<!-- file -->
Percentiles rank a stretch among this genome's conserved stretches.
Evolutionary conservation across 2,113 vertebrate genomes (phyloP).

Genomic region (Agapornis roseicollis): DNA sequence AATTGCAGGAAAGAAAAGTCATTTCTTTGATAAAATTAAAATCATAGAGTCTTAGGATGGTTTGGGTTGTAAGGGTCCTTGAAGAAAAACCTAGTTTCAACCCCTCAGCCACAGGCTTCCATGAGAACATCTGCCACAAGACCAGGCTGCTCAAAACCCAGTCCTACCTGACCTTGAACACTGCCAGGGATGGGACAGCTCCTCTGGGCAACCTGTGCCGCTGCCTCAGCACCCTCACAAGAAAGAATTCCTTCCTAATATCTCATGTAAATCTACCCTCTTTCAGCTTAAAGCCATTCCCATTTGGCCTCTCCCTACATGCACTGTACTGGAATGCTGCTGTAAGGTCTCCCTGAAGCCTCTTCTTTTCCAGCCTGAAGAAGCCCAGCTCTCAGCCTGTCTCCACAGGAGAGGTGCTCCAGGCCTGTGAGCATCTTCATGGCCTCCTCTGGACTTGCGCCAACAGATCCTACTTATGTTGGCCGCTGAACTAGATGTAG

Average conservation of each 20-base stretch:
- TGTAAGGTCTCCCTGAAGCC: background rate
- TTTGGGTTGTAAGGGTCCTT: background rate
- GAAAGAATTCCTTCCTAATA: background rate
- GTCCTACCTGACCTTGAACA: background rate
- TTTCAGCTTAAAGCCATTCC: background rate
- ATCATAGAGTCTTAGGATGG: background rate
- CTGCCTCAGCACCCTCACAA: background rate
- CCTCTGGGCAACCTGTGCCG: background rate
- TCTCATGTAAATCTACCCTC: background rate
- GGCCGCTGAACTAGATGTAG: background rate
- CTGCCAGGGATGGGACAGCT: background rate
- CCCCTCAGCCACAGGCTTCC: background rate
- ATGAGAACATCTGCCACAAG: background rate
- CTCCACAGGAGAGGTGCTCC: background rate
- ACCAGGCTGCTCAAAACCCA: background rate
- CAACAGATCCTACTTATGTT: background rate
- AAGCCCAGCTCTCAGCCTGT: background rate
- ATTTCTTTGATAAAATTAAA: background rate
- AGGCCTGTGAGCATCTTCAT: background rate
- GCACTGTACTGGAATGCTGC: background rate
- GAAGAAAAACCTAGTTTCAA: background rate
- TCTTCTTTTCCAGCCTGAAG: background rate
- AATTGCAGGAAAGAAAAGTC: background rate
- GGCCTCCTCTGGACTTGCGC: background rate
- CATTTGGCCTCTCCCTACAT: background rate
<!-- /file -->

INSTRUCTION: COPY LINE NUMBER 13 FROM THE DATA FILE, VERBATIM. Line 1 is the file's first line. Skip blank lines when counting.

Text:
- TCTCATGTAAATCTACCCTC: background rate